There are many uses of this plant recorded by native american indian tribes for both food and medicine. Some of those include: 'Yampa (Perideridia gairdneri) was an important staple crop of Native Americans in Western North America, and was relished by American Indians to the point the plants were over-harvested to extinction in many areas. The nutlike roots of the plant are crunchy and mildly sweet, and resemble in texture and flavor water chestnuts. Yampa roots were either baked or steamed, and were reported to have excellent flavor and nutritional qualities. The seeds of Yampa were used as a seasoning and resemble caraway seeds in flavor. Yampa roots contain rapidly assimilatable carbohydrates, and were used by hunters and runners as a high energy food to enhance physical endurance. Uncooked Yampa roots are a gentle laxative if consumed in excess and were used medicinally for this purpose.'
Plant location: Seen on the beautiful Beartooh Highway (Wyoming side) near Yellowstone National Park. GPS coordinates: N44? 55.751 W109? 42.152. September 1, 2009. Elevation 7461'. Found in the following United States: CA, CO, ID, MT, NV, OR, SD, UT, WA, WYBloom season: July through August commonly. The photograph usually found in this frame is of the foliage of the plant. Normally the foliage appears as a very thin blade configuration looking rather like grass. Our specimens were advanced in their season with the foliage dried away to almost nothing - hence nothing to photograph. Instead enjoy the immature flower buds, delicate and pretty in pink.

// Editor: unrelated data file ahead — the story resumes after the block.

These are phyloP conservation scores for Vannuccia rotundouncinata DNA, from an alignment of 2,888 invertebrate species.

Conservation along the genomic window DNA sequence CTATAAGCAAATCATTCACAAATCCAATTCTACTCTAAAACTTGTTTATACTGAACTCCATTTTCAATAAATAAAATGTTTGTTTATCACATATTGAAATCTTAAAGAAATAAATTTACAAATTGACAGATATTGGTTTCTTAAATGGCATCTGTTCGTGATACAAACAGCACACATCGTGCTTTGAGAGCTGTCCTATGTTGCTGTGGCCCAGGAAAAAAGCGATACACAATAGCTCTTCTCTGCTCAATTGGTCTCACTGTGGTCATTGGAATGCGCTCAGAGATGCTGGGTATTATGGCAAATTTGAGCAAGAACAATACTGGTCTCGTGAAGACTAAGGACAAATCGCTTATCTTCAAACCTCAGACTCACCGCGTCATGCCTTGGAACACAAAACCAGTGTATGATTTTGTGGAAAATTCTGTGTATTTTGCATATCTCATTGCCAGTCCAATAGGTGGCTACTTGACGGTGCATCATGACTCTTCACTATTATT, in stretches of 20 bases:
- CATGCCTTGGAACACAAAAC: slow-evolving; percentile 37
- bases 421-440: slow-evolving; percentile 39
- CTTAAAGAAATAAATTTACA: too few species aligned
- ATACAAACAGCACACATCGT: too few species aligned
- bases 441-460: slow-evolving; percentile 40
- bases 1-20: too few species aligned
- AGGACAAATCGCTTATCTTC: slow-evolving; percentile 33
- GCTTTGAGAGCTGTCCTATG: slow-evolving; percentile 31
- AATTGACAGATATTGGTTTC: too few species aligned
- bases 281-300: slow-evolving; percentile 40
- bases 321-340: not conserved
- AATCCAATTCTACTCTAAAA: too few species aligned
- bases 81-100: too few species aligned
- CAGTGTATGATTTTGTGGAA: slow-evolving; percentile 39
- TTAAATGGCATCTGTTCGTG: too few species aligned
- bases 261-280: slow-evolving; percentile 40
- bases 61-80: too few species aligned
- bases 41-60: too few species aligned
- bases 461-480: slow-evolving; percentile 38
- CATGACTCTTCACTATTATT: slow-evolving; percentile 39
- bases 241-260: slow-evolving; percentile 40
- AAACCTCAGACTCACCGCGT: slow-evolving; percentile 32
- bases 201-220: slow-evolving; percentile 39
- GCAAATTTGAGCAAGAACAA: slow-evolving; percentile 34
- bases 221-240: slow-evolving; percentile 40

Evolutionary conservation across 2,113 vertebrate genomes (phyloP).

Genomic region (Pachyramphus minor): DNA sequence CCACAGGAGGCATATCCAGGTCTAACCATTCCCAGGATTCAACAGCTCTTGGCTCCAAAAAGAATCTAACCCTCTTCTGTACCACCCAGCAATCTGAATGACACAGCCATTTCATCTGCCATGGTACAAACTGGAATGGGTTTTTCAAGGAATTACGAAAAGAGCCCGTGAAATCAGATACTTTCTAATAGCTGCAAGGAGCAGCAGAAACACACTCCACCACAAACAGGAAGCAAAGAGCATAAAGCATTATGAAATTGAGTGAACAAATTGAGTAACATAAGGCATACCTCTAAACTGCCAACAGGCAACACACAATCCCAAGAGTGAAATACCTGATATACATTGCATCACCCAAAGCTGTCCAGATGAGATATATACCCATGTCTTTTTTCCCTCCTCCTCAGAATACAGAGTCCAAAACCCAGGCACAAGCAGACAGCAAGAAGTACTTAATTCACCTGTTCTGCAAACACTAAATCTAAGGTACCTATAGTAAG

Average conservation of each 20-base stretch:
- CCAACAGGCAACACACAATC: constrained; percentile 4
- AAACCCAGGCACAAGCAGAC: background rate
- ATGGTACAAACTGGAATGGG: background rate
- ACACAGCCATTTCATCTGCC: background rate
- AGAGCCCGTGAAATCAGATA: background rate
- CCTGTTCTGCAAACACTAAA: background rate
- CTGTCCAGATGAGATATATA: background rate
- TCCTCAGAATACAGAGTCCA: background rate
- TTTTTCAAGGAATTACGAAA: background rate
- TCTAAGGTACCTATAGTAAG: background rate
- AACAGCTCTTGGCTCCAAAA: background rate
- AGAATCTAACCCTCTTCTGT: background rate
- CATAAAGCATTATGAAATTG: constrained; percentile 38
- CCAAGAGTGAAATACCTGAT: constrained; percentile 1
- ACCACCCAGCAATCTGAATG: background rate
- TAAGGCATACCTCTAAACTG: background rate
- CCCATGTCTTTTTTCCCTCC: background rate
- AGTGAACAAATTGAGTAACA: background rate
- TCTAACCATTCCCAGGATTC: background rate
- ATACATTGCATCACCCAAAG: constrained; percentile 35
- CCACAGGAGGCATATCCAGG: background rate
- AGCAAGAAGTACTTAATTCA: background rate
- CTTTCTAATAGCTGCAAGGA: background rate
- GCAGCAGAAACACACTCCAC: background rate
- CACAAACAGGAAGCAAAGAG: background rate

White Campion -or- Evening Lychnis -or- Snowy Campion (Silene latifolia subsp. alba), family Caryophyllaceae
We were taken by surprise at these lovely pure white flowers blooming so late in the year. Never having seen this species before, we have no idea if these blooms were at their best. Sometimes late in the season we have seen flowers that looked mightly piqued. It was certainly a treat to see these, made us hungry for SPRING. These are known to grow at low elevations. We regret that we did not note our elevation for this sighting, since it was a mountain location. There are about 300 species in this genus.
Plant location: North Cascades, Washington state LATE in the season - October 2007.Bloom season: According to the book Wildflowers of the Pacific Northwest, this plant blooms all summer, but in our experience, AND THEN SOME!!
White Melilot -or- White Sweet Clover (Melilotus albus), family Fabaceae (Pea/Legume)